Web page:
Mortgage Defaults

Climate change poses risks to real estate that homebuyers may not be able to predict, according to a pair of economists.

“As sea level rises, coastal properties, for example, may be subject to increased flooding and intensifying storm surges,” the autors, Matthew E. Kahn and Amine Ouazad, wrote in an article recently posted on Claims Journal, the sister site of Insurance Journal. “First-time homebuyers often lack the expertise to evaluate these new risks, and thus tend to underestimate them and overpay for increasingly exposed properties.”

The authors say their research has found that risk is shared by mortgage lenders and, through the operations of Freddie Mac and Fannie Mae, the American taxpayers.

As an example they used a buyer of a $400,000 home with a 5% fixed-rate, 30-year mortgage on $320,000, which is to be paid through 360 monthly payments of $1,700.

If a lender holds on to this loan on its balance sheet, and then climate change creates new expenses from flooding, storms or wildfires, the borrower is more likely to default on the loan, according to the authors.

“Consider that lenders originate an estimated $60-100 billion in mortgages on coastal properties, and it’s clear the potential aggregate impact of default due to climate change is significant,” the authors write.

Robots and Climate Change

Can automation and robots impact the climate?

The World Economic Forum, in an article titled, Automation and robotics could have a surprising impact on climate crisis, attempts to answer that.

The article looks at what’s being called “the fourth industrial revolution,” in which disruptive technologies like the internet of things, virtual reality, robotics, and artificial intelligence are changing the way we interact, work and live.

What will all this mean for climate change?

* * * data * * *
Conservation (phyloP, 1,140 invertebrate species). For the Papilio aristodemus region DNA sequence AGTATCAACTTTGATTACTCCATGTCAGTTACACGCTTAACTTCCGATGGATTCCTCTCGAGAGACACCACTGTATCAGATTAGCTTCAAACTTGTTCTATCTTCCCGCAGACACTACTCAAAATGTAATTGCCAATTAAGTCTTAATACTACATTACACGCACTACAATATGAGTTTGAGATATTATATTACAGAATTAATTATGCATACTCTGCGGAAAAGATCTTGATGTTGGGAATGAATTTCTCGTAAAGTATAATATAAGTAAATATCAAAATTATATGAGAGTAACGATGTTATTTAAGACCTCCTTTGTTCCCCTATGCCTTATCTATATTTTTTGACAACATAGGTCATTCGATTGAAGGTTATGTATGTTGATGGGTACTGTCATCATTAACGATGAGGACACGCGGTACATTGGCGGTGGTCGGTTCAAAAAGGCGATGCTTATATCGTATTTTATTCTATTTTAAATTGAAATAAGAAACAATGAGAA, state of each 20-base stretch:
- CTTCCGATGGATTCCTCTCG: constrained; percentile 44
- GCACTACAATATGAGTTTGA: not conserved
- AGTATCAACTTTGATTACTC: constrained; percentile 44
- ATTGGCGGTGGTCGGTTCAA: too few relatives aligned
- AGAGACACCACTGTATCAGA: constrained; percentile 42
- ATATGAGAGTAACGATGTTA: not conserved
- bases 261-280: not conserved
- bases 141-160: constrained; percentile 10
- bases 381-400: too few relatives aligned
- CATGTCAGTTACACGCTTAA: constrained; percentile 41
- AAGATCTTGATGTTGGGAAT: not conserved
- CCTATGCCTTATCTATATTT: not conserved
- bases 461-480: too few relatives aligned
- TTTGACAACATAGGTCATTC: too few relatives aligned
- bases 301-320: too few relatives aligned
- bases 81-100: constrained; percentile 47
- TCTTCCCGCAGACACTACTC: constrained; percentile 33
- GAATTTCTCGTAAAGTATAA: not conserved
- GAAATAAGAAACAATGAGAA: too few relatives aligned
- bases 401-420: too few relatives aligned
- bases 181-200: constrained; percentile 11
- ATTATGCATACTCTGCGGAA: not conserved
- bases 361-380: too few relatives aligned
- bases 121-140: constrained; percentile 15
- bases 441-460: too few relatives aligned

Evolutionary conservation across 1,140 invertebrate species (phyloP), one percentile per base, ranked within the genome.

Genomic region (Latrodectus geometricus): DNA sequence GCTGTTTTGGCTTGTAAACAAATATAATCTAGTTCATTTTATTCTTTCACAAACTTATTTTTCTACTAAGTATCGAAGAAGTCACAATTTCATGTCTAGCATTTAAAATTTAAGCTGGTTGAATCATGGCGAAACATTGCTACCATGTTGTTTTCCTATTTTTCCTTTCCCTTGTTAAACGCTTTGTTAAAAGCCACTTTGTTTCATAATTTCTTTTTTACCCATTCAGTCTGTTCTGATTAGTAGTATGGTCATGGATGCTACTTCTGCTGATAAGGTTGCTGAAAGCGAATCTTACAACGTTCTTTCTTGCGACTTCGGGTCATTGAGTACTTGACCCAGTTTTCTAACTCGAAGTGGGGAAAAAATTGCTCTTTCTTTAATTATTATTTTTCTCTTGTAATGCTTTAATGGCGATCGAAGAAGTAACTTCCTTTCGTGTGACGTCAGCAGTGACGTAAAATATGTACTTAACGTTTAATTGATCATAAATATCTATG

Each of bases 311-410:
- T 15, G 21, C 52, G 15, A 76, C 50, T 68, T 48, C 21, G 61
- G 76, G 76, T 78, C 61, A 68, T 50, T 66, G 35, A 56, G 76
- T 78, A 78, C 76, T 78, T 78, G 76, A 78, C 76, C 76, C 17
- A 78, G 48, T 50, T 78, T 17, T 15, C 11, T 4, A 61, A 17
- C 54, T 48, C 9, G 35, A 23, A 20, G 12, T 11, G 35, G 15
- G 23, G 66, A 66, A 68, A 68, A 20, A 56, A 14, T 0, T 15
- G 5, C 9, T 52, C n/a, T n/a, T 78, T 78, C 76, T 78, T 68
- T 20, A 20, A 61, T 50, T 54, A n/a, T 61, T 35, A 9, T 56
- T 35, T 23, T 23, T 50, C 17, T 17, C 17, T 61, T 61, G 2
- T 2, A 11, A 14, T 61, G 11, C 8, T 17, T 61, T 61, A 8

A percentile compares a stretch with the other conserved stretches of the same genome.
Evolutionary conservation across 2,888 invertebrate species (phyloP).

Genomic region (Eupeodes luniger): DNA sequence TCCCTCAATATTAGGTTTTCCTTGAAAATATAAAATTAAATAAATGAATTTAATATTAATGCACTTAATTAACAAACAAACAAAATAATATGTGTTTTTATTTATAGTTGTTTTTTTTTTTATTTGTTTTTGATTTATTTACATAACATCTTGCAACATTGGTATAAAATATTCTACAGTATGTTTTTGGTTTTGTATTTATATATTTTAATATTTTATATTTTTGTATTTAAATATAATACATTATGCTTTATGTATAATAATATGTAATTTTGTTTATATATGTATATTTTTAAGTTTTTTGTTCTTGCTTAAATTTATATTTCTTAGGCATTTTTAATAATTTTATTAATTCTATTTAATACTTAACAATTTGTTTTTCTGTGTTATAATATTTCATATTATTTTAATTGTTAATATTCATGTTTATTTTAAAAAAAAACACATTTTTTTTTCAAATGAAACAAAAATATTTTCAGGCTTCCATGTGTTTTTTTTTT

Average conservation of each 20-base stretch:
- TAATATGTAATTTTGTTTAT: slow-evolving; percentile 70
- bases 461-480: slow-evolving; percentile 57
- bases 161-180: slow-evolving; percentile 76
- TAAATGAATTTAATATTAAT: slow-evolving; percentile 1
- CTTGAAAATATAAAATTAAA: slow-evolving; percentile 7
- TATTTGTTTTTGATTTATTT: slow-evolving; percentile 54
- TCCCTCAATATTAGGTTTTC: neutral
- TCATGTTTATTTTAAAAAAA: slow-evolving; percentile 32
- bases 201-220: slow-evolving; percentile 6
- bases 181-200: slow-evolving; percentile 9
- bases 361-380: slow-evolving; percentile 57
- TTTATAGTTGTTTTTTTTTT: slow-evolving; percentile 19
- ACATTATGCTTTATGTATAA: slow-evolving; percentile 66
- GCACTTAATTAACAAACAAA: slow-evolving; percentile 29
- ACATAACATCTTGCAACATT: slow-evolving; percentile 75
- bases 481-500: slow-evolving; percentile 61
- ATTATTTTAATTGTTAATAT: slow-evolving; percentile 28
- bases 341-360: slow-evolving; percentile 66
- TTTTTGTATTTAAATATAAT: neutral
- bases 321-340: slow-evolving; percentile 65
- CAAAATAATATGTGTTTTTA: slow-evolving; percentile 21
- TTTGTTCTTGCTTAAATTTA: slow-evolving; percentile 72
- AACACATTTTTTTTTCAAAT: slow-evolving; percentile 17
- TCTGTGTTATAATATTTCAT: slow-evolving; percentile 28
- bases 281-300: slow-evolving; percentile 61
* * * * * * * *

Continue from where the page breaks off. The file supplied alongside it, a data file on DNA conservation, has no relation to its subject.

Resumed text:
“The answer is complicated,” the article out on Thursday states. “These innovations have the potential to significantly reduce greenhouse gas emissions and provide unprecedented levels of insight and data to mitigate climate change. But without proper consideration mass automation could be bad news, increasing consumption and emissions.”

Auto manufacturing, for example, is highly automated, with human teams replaced by robotic workers, enabling more efficient energy management in factories.

“This has allowed manufacturers to reduce waste and emissions across the entire lifecycle of products such as cars – from the initial metals and minerals, through to the energy used to transport products to market,” the article states.

While there has been a significant improvement in energy and resource efficiency, we haven’t seen an absolute reduction in environmental impact.

“In fact, overall environmental impact is generally increasing. Some commentators even argue that improvements in technology have actually driven an increase in consumption, a phenomenon commonly referred to as the ‘rebound effect,'” the article states.

The efficiency savings made by robots in auto manufacturing have also made cars more affordable, so more people can afford to buy a new vehicle, increasing the numbers on the roads and the overall emissions.

“So, yes, increasing automation and smart technologies do promise sweeping changes to society, with the potential to liberate human populations from the mundane,” the article states. “If managed carefully this technological revolution has the potential to provide significant environmental benefit. But that is a big if. Automation will not necessarily deliver a positive outcome for sustainability – we need to manage our consumption, even as the latest technological revolution races ahead of us.”